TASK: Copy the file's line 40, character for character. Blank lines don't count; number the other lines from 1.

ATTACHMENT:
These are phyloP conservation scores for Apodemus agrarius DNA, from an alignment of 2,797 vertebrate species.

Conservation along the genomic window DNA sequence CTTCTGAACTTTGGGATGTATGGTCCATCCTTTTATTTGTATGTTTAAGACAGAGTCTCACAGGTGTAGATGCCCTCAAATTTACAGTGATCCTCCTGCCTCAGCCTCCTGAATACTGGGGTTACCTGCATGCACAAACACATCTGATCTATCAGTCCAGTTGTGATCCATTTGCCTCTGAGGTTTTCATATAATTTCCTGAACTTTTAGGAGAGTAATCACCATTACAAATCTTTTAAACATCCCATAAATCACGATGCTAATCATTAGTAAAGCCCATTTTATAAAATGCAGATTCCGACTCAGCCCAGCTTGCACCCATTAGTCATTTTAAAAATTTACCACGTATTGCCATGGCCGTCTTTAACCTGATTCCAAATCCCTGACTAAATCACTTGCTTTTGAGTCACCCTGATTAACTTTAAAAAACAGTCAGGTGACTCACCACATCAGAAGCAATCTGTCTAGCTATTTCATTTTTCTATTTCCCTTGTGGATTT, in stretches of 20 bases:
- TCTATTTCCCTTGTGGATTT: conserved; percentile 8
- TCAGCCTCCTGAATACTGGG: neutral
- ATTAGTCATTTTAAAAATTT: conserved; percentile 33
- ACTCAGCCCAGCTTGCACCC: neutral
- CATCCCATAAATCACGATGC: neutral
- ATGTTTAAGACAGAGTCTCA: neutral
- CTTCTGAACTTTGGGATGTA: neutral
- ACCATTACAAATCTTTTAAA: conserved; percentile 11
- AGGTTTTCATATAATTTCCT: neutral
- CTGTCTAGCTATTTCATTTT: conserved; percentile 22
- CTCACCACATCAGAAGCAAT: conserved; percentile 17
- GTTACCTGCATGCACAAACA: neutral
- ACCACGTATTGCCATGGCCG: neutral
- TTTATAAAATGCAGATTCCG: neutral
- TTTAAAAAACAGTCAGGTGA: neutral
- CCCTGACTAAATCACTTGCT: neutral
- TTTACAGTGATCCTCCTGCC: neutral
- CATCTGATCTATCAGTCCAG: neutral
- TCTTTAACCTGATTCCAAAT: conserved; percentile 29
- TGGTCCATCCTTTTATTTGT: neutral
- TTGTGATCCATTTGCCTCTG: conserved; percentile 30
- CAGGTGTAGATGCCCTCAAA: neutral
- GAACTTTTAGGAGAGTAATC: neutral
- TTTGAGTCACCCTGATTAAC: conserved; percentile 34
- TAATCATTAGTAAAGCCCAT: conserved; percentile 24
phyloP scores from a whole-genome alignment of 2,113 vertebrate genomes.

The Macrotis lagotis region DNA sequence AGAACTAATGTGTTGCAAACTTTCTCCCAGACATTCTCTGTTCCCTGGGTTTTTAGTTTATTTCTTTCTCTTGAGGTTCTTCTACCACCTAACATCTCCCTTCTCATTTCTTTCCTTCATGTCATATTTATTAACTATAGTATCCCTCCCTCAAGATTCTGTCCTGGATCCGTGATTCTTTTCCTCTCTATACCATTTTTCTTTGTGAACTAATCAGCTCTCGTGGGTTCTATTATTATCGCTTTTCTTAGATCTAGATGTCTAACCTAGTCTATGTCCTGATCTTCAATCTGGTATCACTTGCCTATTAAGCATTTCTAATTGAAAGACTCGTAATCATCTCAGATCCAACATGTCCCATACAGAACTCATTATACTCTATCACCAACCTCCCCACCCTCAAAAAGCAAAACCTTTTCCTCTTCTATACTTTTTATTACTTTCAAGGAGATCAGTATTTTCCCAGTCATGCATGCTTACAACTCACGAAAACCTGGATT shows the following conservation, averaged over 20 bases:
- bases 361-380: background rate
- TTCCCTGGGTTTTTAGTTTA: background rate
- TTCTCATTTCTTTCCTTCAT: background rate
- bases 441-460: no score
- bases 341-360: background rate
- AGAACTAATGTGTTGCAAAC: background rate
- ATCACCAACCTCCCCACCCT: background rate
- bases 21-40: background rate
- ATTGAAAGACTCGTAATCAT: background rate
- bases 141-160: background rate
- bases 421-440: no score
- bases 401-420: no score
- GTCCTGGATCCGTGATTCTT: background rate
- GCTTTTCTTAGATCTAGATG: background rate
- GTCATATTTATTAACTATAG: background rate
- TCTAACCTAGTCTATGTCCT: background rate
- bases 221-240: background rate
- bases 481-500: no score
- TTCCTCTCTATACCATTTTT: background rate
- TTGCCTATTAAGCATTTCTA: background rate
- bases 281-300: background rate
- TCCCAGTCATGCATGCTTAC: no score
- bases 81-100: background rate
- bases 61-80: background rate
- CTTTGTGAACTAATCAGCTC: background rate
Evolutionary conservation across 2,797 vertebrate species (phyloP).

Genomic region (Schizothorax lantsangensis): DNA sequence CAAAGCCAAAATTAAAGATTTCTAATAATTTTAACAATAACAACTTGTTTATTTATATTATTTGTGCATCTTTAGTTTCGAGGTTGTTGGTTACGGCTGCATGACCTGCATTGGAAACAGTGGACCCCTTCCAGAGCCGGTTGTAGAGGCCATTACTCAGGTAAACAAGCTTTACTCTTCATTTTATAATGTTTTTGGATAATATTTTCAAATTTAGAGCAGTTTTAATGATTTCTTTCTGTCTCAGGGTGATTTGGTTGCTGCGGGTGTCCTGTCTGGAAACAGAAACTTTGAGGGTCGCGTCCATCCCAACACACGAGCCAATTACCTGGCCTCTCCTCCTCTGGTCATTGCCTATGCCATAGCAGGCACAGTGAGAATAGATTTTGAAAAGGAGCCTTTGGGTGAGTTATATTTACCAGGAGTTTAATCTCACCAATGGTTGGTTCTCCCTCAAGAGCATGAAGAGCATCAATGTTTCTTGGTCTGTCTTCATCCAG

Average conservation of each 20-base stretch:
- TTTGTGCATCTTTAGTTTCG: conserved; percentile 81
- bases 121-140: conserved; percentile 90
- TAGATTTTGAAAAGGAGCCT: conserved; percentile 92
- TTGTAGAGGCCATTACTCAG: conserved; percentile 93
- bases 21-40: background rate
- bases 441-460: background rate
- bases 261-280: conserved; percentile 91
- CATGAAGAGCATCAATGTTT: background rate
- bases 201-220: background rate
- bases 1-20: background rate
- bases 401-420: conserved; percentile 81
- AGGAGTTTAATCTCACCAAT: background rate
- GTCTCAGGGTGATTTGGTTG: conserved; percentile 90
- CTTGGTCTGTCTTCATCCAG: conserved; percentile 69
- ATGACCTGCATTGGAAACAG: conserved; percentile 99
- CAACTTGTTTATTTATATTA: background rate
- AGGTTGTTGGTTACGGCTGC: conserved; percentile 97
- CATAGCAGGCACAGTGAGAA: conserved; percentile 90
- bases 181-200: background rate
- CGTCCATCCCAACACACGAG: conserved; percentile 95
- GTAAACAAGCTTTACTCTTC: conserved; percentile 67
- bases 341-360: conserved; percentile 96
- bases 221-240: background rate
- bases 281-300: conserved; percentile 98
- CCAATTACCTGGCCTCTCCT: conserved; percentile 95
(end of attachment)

- bases 421-440: no score